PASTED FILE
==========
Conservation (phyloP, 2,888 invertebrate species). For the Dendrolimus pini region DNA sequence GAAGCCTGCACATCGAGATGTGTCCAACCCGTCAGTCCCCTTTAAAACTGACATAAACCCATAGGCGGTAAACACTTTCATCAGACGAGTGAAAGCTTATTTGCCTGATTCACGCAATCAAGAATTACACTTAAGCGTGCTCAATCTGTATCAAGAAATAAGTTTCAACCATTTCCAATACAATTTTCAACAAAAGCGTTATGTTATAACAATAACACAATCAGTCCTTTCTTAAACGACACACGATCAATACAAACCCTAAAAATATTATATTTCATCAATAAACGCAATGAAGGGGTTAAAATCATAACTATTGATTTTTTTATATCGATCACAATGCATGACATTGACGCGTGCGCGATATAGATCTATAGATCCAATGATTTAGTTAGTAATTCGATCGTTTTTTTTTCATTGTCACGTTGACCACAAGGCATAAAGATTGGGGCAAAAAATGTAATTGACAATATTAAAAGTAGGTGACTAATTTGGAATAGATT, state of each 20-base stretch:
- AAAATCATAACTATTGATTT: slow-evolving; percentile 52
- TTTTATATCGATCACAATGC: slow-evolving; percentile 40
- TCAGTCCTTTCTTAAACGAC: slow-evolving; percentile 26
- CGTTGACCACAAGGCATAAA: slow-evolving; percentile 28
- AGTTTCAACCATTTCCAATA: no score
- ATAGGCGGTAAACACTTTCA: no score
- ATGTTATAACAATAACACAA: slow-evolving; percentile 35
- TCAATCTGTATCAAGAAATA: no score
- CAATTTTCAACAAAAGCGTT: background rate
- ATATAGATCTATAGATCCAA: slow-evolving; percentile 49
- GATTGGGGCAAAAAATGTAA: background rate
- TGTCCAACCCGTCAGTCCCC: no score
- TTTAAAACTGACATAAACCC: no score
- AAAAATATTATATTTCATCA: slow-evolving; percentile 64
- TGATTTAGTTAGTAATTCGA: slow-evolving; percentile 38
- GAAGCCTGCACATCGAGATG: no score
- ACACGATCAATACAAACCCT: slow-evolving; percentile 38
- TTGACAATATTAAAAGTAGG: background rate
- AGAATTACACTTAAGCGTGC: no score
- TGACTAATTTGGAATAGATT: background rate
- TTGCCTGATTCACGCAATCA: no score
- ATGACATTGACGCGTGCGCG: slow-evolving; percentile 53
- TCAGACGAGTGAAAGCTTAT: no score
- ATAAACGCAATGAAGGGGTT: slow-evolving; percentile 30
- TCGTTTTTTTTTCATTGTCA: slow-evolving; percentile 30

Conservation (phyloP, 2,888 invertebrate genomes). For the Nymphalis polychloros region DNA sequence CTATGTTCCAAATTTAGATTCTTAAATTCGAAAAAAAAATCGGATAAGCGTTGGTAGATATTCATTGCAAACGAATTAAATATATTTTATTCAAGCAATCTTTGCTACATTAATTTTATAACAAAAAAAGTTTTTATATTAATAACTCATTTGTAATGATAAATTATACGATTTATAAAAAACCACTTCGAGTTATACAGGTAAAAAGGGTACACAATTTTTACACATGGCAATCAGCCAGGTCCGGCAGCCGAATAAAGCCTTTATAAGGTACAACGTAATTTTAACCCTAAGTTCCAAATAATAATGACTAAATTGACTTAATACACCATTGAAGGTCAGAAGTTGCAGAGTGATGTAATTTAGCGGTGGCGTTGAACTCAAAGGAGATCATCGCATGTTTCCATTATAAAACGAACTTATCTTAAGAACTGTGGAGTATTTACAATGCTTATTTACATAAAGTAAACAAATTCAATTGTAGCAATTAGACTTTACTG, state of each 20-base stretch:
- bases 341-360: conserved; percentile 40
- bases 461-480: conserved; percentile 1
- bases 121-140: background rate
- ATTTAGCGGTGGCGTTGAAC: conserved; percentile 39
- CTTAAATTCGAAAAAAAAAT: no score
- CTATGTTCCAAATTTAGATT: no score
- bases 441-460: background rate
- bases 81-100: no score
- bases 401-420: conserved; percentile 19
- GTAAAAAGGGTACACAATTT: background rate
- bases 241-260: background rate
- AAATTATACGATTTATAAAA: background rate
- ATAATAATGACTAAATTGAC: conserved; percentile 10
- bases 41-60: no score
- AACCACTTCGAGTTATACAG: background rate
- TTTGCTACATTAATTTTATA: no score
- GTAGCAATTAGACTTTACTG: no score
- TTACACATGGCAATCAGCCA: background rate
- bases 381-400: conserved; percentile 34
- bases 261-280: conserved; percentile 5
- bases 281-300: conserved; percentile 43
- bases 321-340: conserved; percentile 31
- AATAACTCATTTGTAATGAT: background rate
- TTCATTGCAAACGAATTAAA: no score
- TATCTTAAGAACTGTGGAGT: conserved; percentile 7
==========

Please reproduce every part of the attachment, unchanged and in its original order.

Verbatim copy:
Conservation (phyloP, 2,888 invertebrate species). For the Dendrolimus pini region DNA sequence GAAGCCTGCACATCGAGATGTGTCCAACCCGTCAGTCCCCTTTAAAACTGACATAAACCCATAGGCGGTAAACACTTTCATCAGACGAGTGAAAGCTTATTTGCCTGATTCACGCAATCAAGAATTACACTTAAGCGTGCTCAATCTGTATCAAGAAATAAGTTTCAACCATTTCCAATACAATTTTCAACAAAAGCGTTATGTTATAACAATAACACAATCAGTCCTTTCTTAAACGACACACGATCAATACAAACCCTAAAAATATTATATTTCATCAATAAACGCAATGAAGGGGTTAAAATCATAACTATTGATTTTTTTATATCGATCACAATGCATGACATTGACGCGTGCGCGATATAGATCTATAGATCCAATGATTTAGTTAGTAATTCGATCGTTTTTTTTTCATTGTCACGTTGACCACAAGGCATAAAGATTGGGGCAAAAAATGTAATTGACAATATTAAAAGTAGGTGACTAATTTGGAATAGATT, state of each 20-base stretch:
- AAAATCATAACTATTGATTT: slow-evolving; percentile 52
- TTTTATATCGATCACAATGC: slow-evolving; percentile 40
- TCAGTCCTTTCTTAAACGAC: slow-evolving; percentile 26
- CGTTGACCACAAGGCATAAA: slow-evolving; percentile 28
- AGTTTCAACCATTTCCAATA: no score
- ATAGGCGGTAAACACTTTCA: no score
- ATGTTATAACAATAACACAA: slow-evolving; percentile 35
- TCAATCTGTATCAAGAAATA: no score
- CAATTTTCAACAAAAGCGTT: background rate
- ATATAGATCTATAGATCCAA: slow-evolving; percentile 49
- GATTGGGGCAAAAAATGTAA: background rate
- TGTCCAACCCGTCAGTCCCC: no score
- TTTAAAACTGACATAAACCC: no score
- AAAAATATTATATTTCATCA: slow-evolving; percentile 64
- TGATTTAGTTAGTAATTCGA: slow-evolving; percentile 38
- GAAGCCTGCACATCGAGATG: no score
- ACACGATCAATACAAACCCT: slow-evolving; percentile 38
- TTGACAATATTAAAAGTAGG: background rate
- AGAATTACACTTAAGCGTGC: no score
- TGACTAATTTGGAATAGATT: background rate
- TTGCCTGATTCACGCAATCA: no score
- ATGACATTGACGCGTGCGCG: slow-evolving; percentile 53
- TCAGACGAGTGAAAGCTTAT: no score
- ATAAACGCAATGAAGGGGTT: slow-evolving; percentile 30
- TCGTTTTTTTTTCATTGTCA: slow-evolving; percentile 30

Conservation (phyloP, 2,888 invertebrate genomes). For the Nymphalis polychloros region DNA sequence CTATGTTCCAAATTTAGATTCTTAAATTCGAAAAAAAAATCGGATAAGCGTTGGTAGATATTCATTGCAAACGAATTAAATATATTTTATTCAAGCAATCTTTGCTACATTAATTTTATAACAAAAAAAGTTTTTATATTAATAACTCATTTGTAATGATAAATTATACGATTTATAAAAAACCACTTCGAGTTATACAGGTAAAAAGGGTACACAATTTTTACACATGGCAATCAGCCAGGTCCGGCAGCCGAATAAAGCCTTTATAAGGTACAACGTAATTTTAACCCTAAGTTCCAAATAATAATGACTAAATTGACTTAATACACCATTGAAGGTCAGAAGTTGCAGAGTGATGTAATTTAGCGGTGGCGTTGAACTCAAAGGAGATCATCGCATGTTTCCATTATAAAACGAACTTATCTTAAGAACTGTGGAGTATTTACAATGCTTATTTACATAAAGTAAACAAATTCAATTGTAGCAATTAGACTTTACTG, state of each 20-base stretch:
- bases 341-360: conserved; percentile 40
- bases 461-480: conserved; percentile 1
- bases 121-140: background rate
- ATTTAGCGGTGGCGTTGAAC: conserved; percentile 39
- CTTAAATTCGAAAAAAAAAT: no score
- CTATGTTCCAAATTTAGATT: no score
- bases 441-460: background rate
- bases 81-100: no score
- bases 401-420: conserved; percentile 19
- GTAAAAAGGGTACACAATTT: background rate
- bases 241-260: background rate
- AAATTATACGATTTATAAAA: background rate
- ATAATAATGACTAAATTGAC: conserved; percentile 10
- bases 41-60: no score
- AACCACTTCGAGTTATACAG: background rate
- TTTGCTACATTAATTTTATA: no score
- GTAGCAATTAGACTTTACTG: no score
- TTACACATGGCAATCAGCCA: background rate
- bases 381-400: conserved; percentile 34
- bases 261-280: conserved; percentile 5
- bases 281-300: conserved; percentile 43
- bases 321-340: conserved; percentile 31
- AATAACTCATTTGTAATGAT: background rate
- TTCATTGCAAACGAATTAAA: no score
- TATCTTAAGAACTGTGGAGT: conserved; percentile 7